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By Tristan 

State kicks off meetings to gauge bison tolerance

 


MISSOULA (AP) — Dozens of people turned out in Missoula as Montana wildlife officials began a statewide tour to gauge public opinion on the reintroduction of wild bison to public lands.

Ranchers and landowners sported anti-bison buttons while wildlife advocates and hunters spoke in favor of adding another wild animal to the landscape, The Missoulian reported.

State bison specialist Arnie Dood said no bison plan currently exists. Monday's meeting was the first in a series to gather informal comments about what the plan should consider.

By this fall, wildlife officials should have enough public response to flesh out a proposal of where and how many bison might be wanted or tolerated, Dood said.

Chinook-area rancher Vicki Hofeldt said the bison on the Fort Belknap Indian Reservation were "destructive animals" that plowed through fences to find food on private land.

Jim Posewitz of the Helena Hunters and Anglers responded that bison are the last major wild animal to be returned to Montana's landscape, and his group favors allowing bison to roam in the Charles M. Russell Wildlife Refuge.

"We don't think it's asking too much to find a piece of public land to do this," Posewitz said.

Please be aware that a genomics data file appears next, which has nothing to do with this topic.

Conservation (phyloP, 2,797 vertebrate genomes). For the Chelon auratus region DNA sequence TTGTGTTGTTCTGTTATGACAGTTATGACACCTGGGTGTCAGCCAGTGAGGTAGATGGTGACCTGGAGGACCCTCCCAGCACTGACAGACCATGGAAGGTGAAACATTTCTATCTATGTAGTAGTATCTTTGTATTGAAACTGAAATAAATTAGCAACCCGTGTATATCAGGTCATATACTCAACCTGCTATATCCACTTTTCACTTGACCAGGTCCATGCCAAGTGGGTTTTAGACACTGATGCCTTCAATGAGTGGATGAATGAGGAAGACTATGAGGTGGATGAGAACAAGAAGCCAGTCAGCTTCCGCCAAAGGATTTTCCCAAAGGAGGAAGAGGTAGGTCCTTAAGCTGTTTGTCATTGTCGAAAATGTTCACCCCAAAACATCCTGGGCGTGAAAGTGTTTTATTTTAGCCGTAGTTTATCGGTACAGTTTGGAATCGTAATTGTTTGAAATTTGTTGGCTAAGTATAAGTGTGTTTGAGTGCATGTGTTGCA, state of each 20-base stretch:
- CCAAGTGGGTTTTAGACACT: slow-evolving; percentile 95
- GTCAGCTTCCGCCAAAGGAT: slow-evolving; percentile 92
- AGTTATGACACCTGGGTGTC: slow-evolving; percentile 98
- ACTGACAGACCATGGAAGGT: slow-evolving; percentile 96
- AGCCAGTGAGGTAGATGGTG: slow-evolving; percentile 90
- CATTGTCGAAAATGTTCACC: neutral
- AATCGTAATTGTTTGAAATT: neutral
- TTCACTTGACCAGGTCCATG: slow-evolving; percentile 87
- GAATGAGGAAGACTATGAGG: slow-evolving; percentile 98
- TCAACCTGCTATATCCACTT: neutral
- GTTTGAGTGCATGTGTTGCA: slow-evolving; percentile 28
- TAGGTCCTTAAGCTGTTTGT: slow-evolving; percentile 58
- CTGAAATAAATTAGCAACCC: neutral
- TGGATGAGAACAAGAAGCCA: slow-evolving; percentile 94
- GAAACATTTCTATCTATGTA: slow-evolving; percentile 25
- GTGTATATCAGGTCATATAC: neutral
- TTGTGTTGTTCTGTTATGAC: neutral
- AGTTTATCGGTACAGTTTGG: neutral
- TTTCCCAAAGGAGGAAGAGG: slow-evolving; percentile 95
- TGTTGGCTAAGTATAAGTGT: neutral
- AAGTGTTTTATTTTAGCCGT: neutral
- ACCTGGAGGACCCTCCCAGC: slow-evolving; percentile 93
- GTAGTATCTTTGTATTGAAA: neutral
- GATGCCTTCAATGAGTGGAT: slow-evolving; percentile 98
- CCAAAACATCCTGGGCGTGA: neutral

Huson rancher Tom Richardson called the state's management of wolves a failure and said he had little faith the agency would handle bison any better. He also questioned where the agency would get the money for this effort.

Wildlife advocate Kit Fischer he thought the bison population could be controlled by hunting, and that landowners shouldn't be expected to take a financial hit because of the reintroduction.

Other issues raised included dealing with the potential for passing disease between bison and domestic livestock, how bison would affect other wildlife in their territory and who would be in charge of managing them.

Additional public hearings are scheduled this month in Kalispell, Glasgow, Helena, Billings, Miles City, Great Falls and Bozeman.

By fall 2013, a draft environmental impact statement is expected to be available for official public review and comment. A final decision to either approve the reintroduction or shelve the idea could arrive around the end of 2014.

 

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